"I think 65 games is reasonable now. Maybe even 60 if someone is just overwhelmingly better," ESPN's Zach Lowe told Basketball News. "I mean, we should just put 70 games in as the expected number of games for a healthy player at this point anyway."

"I want to examine the effects of the schedule, the back-to-backs or the stretches of three-games-in-four-nights," ESPN's Doris Burke tells Basketball News. "But off the top of my head, I'd say 65 games, or maybe even 70 to be honest with you."

Former head coach and current TNT analyst Stan Van Gundy (in)famously sets his bar at 80% of games, which is right in line with the 65-game suggestion from Lowe and Burke.

When I tossed the question out to social media, specifically in regard to the MVP, the most common answers I got were 65 and 70 games. 

(On a related note, I do think there should be a separate, higher requirement for MVP. It's the most prestigious individual award, and thus should be more difficult to qualify for. If a 60-game mark is required for Rookie of the Year, I'd be okay with 65 or 70 being the requirement for MVP. Having a bar for win rate — say, 60% of games played — would open the door for some lower-seeded players if they're dominant enough, but still lend itself toward the top-four seed precedent that's been set across NBA history.)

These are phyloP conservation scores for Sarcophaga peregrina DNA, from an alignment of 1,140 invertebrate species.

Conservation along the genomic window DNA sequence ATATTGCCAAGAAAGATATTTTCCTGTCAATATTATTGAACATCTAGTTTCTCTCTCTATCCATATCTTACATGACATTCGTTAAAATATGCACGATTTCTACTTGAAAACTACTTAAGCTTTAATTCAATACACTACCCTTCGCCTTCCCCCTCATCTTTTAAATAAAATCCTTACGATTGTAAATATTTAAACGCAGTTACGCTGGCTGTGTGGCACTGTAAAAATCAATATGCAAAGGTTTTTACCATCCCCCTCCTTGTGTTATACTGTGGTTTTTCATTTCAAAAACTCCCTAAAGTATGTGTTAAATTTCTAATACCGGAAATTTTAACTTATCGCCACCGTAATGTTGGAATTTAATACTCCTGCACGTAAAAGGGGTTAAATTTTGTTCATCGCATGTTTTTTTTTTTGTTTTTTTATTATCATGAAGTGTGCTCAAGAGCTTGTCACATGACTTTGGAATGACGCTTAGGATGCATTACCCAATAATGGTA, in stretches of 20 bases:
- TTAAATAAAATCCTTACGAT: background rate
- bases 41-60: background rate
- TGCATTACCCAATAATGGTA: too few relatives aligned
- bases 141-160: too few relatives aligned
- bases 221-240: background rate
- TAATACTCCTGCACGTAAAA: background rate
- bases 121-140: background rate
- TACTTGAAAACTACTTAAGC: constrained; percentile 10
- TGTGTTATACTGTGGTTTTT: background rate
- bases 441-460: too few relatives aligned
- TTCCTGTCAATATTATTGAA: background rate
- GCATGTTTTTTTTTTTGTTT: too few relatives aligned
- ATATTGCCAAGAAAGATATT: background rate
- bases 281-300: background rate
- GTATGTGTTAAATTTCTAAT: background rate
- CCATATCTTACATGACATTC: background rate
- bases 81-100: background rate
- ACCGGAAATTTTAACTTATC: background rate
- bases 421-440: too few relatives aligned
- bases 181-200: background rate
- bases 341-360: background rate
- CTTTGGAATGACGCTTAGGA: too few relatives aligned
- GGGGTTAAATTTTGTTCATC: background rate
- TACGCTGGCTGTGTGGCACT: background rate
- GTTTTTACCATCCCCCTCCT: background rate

There's another question worth considering within this context: should there be a minutes minimum as well? Heck, should there only be a minutes minimum?

As some have noted, there could be ways for players to "game" the system, particularly late in the season, by appearing in a game and subbing out after a couple of possessions. That could go against the "spirit" of the requirement, though that player would also run the risk of altering some of their averages by pulling off this gambit.

But back to the heart of the question. What's more valuable, how often you're on the floor or how long you're on the floor?

Blake Murphy of Sportsnet brought up the All-Defense battle between then-Sixers wing Matisse Thybulle and Raptors do-everything defender OG Anunoby from a couple of seasons ago to highlight a potential flaw in the games-played debate.

Anunoby arguably impacted games to a higher degree than Thybulle did; Thybulle impacted more games than Anunoby did. Who's right? 

The answer may just be "yes", which is why it'd make sense to factor in both games and minutes. 

"I have to figure out where I land minute-wise," Herring said. "But I’m guessing it’ll end up somewhere in the 1700-1800 range, minimum. And if most or all things are equal, then I generally go with someone who’s been available most. It's definitely getting harder to have a staunch line in the sand for a number of reasons."

Murphy noted in another tweet that he'd like the bar to be set at 1600 minutes. Going with 1800 minutes — or 30 minutes per game across 60 games — does seem like a reasonable starting place.

There are still more pressing matters in award discussions, like positional requirements for the All-NBA and All-Defensive teams; if the teams aren't going to be positionless, there's no reason we shouldn't at least have the two-backcourt, three-frontcourt template that we have for All-Star teams. 

Ultimately, I do think adding a minimum — with games, minutes or both — is a solid starting place for making things better. It's a first step, not a save-the-ship move.